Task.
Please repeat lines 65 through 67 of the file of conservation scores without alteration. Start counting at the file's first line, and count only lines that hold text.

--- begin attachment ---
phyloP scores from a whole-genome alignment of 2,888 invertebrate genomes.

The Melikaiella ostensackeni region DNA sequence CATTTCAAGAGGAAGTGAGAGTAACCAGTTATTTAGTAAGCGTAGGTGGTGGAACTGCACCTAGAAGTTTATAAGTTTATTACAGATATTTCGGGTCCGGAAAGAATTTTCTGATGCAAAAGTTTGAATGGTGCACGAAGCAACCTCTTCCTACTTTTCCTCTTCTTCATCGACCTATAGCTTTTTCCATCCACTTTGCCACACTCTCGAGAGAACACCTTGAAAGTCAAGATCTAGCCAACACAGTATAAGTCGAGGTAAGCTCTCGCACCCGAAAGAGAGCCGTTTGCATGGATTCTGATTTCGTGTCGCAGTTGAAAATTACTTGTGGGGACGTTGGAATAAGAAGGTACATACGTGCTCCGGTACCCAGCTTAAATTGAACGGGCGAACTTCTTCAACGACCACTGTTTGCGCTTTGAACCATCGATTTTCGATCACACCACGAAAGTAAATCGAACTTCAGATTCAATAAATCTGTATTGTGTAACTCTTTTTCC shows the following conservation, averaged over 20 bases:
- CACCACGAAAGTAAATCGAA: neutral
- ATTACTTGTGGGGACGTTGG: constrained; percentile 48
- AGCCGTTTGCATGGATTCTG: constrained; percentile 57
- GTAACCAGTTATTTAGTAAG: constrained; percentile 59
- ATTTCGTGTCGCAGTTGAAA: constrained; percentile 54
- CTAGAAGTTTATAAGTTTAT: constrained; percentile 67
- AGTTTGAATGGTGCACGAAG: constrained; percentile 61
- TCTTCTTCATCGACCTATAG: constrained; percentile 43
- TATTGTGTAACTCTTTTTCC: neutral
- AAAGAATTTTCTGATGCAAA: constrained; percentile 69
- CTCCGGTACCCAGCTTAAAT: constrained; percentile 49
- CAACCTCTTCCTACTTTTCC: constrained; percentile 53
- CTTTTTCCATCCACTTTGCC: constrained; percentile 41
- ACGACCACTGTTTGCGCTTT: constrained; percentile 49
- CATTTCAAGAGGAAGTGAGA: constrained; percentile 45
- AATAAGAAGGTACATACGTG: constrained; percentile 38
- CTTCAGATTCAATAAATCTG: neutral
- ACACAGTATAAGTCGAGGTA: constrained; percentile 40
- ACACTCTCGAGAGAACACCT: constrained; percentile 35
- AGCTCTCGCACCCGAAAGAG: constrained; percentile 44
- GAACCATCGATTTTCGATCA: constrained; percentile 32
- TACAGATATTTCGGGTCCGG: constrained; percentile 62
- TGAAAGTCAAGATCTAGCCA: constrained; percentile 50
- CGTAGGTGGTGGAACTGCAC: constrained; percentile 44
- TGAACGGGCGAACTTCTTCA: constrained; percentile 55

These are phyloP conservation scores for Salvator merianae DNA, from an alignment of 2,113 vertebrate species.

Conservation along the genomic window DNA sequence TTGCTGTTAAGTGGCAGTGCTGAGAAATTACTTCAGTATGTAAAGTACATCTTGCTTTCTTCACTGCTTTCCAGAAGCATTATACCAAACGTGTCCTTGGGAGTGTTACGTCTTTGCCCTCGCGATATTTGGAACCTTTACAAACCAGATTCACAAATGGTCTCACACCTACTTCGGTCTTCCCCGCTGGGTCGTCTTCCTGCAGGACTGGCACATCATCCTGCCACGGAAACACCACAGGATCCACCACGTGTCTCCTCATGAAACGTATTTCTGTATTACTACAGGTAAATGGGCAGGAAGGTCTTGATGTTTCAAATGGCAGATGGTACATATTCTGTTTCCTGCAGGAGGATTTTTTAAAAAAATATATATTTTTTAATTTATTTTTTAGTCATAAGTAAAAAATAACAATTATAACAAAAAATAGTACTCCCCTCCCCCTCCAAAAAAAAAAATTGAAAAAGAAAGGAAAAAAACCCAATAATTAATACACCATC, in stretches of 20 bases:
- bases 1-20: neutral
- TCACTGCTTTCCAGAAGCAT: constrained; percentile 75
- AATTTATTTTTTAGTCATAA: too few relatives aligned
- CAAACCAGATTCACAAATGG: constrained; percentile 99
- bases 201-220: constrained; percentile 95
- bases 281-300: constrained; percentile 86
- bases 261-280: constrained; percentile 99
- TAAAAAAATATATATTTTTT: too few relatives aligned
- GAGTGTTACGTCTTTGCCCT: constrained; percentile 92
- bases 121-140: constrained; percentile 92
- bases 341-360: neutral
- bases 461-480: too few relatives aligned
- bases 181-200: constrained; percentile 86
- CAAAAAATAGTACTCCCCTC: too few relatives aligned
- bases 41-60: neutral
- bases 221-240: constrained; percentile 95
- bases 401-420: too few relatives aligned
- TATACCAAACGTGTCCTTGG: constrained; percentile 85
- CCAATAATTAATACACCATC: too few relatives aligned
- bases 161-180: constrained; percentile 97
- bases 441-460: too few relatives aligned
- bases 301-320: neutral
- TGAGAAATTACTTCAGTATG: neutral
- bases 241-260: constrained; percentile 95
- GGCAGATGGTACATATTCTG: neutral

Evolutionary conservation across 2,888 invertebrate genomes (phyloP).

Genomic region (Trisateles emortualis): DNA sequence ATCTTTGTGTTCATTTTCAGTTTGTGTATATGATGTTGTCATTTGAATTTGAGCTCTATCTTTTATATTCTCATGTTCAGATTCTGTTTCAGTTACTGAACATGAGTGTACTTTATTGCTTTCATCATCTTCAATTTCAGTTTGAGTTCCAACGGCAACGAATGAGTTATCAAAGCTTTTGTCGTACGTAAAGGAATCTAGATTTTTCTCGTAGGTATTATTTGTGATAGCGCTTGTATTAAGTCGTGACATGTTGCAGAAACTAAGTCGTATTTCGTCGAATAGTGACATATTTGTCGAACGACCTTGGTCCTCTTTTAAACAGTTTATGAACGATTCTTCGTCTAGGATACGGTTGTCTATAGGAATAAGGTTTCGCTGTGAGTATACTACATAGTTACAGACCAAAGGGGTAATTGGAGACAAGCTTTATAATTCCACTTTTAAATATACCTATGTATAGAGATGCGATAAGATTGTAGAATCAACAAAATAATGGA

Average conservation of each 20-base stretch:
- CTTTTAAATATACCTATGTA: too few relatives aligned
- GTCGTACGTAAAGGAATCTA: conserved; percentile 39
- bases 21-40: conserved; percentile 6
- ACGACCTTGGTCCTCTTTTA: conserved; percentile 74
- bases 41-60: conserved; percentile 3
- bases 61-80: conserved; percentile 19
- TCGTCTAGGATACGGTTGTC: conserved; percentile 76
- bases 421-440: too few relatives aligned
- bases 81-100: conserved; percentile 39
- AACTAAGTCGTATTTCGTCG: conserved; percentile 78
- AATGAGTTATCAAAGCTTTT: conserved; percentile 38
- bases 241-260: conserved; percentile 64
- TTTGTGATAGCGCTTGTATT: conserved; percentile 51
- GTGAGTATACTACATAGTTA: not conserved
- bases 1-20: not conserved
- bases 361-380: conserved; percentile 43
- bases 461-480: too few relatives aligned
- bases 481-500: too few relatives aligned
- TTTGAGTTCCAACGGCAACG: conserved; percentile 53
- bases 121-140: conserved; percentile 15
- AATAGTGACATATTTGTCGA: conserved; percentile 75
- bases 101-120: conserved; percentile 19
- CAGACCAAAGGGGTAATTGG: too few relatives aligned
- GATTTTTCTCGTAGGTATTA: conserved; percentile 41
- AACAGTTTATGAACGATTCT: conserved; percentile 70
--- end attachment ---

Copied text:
- bases 421-440: too few relatives aligned
- bases 81-100: conserved; percentile 39
- AACTAAGTCGTATTTCGTCG: conserved; percentile 78